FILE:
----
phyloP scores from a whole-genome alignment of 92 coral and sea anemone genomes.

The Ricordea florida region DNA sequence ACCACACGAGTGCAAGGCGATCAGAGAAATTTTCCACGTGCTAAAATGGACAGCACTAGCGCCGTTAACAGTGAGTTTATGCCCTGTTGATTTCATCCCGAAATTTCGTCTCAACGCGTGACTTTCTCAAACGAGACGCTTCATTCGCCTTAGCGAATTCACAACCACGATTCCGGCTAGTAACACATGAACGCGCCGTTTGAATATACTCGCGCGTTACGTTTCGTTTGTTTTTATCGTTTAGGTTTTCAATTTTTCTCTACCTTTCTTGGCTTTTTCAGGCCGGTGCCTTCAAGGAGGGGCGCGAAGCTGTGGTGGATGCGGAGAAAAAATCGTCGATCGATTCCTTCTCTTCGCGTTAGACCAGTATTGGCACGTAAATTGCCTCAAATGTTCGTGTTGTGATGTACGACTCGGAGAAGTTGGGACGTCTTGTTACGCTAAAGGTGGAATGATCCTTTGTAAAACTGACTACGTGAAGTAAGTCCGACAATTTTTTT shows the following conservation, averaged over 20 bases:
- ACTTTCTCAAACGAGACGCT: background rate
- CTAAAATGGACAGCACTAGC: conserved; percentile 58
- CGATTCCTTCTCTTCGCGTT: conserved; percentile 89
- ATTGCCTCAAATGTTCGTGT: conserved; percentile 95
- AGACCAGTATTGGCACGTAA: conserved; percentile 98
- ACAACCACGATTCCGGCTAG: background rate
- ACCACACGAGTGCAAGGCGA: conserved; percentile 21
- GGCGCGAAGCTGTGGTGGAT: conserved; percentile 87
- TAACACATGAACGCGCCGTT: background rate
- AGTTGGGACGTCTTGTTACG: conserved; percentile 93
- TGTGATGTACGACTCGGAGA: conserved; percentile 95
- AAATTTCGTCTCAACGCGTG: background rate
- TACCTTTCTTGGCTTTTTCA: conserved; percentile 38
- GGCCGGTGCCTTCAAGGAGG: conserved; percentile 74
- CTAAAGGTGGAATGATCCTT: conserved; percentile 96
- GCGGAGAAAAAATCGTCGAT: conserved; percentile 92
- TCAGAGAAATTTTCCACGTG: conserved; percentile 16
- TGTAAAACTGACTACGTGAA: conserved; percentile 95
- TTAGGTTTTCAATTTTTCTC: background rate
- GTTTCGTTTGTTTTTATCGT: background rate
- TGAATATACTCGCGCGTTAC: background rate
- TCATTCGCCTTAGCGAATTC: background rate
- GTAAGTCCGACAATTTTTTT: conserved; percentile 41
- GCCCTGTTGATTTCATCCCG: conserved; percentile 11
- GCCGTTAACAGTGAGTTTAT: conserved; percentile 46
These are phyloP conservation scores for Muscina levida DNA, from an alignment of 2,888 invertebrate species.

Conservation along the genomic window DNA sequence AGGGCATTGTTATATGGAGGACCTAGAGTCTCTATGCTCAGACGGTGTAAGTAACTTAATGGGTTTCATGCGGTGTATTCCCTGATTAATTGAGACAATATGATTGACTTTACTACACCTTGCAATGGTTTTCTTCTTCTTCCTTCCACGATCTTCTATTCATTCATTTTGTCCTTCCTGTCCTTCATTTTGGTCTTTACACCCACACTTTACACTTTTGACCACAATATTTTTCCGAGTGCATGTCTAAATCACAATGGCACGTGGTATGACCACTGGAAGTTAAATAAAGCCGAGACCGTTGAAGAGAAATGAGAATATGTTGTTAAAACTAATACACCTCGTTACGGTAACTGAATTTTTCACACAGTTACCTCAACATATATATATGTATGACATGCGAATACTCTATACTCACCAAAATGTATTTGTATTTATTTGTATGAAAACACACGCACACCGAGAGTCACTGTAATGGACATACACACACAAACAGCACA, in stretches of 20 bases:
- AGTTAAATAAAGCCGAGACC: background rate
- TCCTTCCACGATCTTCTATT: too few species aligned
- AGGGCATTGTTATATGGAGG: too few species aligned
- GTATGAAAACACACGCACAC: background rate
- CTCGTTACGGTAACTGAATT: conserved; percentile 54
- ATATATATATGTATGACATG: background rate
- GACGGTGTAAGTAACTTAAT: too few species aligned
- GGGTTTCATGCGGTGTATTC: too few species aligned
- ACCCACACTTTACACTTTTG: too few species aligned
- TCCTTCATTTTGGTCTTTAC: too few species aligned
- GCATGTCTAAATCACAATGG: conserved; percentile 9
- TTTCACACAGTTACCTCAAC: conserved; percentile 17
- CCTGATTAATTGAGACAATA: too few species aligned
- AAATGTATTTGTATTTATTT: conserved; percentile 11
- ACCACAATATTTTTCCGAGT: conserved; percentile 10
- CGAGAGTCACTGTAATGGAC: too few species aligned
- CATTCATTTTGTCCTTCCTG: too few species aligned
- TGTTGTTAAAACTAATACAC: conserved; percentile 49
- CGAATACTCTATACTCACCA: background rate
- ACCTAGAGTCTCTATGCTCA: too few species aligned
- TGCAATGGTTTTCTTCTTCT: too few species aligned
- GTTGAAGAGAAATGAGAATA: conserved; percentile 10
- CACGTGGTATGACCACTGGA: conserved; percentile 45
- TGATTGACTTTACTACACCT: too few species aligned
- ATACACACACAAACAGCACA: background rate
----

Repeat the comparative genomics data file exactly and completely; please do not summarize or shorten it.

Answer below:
phyloP scores from a whole-genome alignment of 92 coral and sea anemone genomes.

The Ricordea florida region DNA sequence ACCACACGAGTGCAAGGCGATCAGAGAAATTTTCCACGTGCTAAAATGGACAGCACTAGCGCCGTTAACAGTGAGTTTATGCCCTGTTGATTTCATCCCGAAATTTCGTCTCAACGCGTGACTTTCTCAAACGAGACGCTTCATTCGCCTTAGCGAATTCACAACCACGATTCCGGCTAGTAACACATGAACGCGCCGTTTGAATATACTCGCGCGTTACGTTTCGTTTGTTTTTATCGTTTAGGTTTTCAATTTTTCTCTACCTTTCTTGGCTTTTTCAGGCCGGTGCCTTCAAGGAGGGGCGCGAAGCTGTGGTGGATGCGGAGAAAAAATCGTCGATCGATTCCTTCTCTTCGCGTTAGACCAGTATTGGCACGTAAATTGCCTCAAATGTTCGTGTTGTGATGTACGACTCGGAGAAGTTGGGACGTCTTGTTACGCTAAAGGTGGAATGATCCTTTGTAAAACTGACTACGTGAAGTAAGTCCGACAATTTTTTT shows the following conservation, averaged over 20 bases:
- ACTTTCTCAAACGAGACGCT: background rate
- CTAAAATGGACAGCACTAGC: conserved; percentile 58
- CGATTCCTTCTCTTCGCGTT: conserved; percentile 89
- ATTGCCTCAAATGTTCGTGT: conserved; percentile 95
- AGACCAGTATTGGCACGTAA: conserved; percentile 98
- ACAACCACGATTCCGGCTAG: background rate
- ACCACACGAGTGCAAGGCGA: conserved; percentile 21
- GGCGCGAAGCTGTGGTGGAT: conserved; percentile 87
- TAACACATGAACGCGCCGTT: background rate
- AGTTGGGACGTCTTGTTACG: conserved; percentile 93
- TGTGATGTACGACTCGGAGA: conserved; percentile 95
- AAATTTCGTCTCAACGCGTG: background rate
- TACCTTTCTTGGCTTTTTCA: conserved; percentile 38
- GGCCGGTGCCTTCAAGGAGG: conserved; percentile 74
- CTAAAGGTGGAATGATCCTT: conserved; percentile 96
- GCGGAGAAAAAATCGTCGAT: conserved; percentile 92
- TCAGAGAAATTTTCCACGTG: conserved; percentile 16
- TGTAAAACTGACTACGTGAA: conserved; percentile 95
- TTAGGTTTTCAATTTTTCTC: background rate
- GTTTCGTTTGTTTTTATCGT: background rate
- TGAATATACTCGCGCGTTAC: background rate
- TCATTCGCCTTAGCGAATTC: background rate
- GTAAGTCCGACAATTTTTTT: conserved; percentile 41
- GCCCTGTTGATTTCATCCCG: conserved; percentile 11
- GCCGTTAACAGTGAGTTTAT: conserved; percentile 46
These are phyloP conservation scores for Muscina levida DNA, from an alignment of 2,888 invertebrate species.

Conservation along the genomic window DNA sequence AGGGCATTGTTATATGGAGGACCTAGAGTCTCTATGCTCAGACGGTGTAAGTAACTTAATGGGTTTCATGCGGTGTATTCCCTGATTAATTGAGACAATATGATTGACTTTACTACACCTTGCAATGGTTTTCTTCTTCTTCCTTCCACGATCTTCTATTCATTCATTTTGTCCTTCCTGTCCTTCATTTTGGTCTTTACACCCACACTTTACACTTTTGACCACAATATTTTTCCGAGTGCATGTCTAAATCACAATGGCACGTGGTATGACCACTGGAAGTTAAATAAAGCCGAGACCGTTGAAGAGAAATGAGAATATGTTGTTAAAACTAATACACCTCGTTACGGTAACTGAATTTTTCACACAGTTACCTCAACATATATATATGTATGACATGCGAATACTCTATACTCACCAAAATGTATTTGTATTTATTTGTATGAAAACACACGCACACCGAGAGTCACTGTAATGGACATACACACACAAACAGCACA, in stretches of 20 bases:
- AGTTAAATAAAGCCGAGACC: background rate
- TCCTTCCACGATCTTCTATT: too few species aligned
- AGGGCATTGTTATATGGAGG: too few species aligned
- GTATGAAAACACACGCACAC: background rate
- CTCGTTACGGTAACTGAATT: conserved; percentile 54
- ATATATATATGTATGACATG: background rate
- GACGGTGTAAGTAACTTAAT: too few species aligned
- GGGTTTCATGCGGTGTATTC: too few species aligned
- ACCCACACTTTACACTTTTG: too few species aligned
- TCCTTCATTTTGGTCTTTAC: too few species aligned
- GCATGTCTAAATCACAATGG: conserved; percentile 9
- TTTCACACAGTTACCTCAAC: conserved; percentile 17
- CCTGATTAATTGAGACAATA: too few species aligned
- AAATGTATTTGTATTTATTT: conserved; percentile 11
- ACCACAATATTTTTCCGAGT: conserved; percentile 10
- CGAGAGTCACTGTAATGGAC: too few species aligned
- CATTCATTTTGTCCTTCCTG: too few species aligned
- TGTTGTTAAAACTAATACAC: conserved; percentile 49
- CGAATACTCTATACTCACCA: background rate
- ACCTAGAGTCTCTATGCTCA: too few species aligned
- TGCAATGGTTTTCTTCTTCT: too few species aligned
- GTTGAAGAGAAATGAGAATA: conserved; percentile 10
- CACGTGGTATGACCACTGGA: conserved; percentile 45
- TGATTGACTTTACTACACCT: too few species aligned
- ATACACACACAAACAGCACA: background rate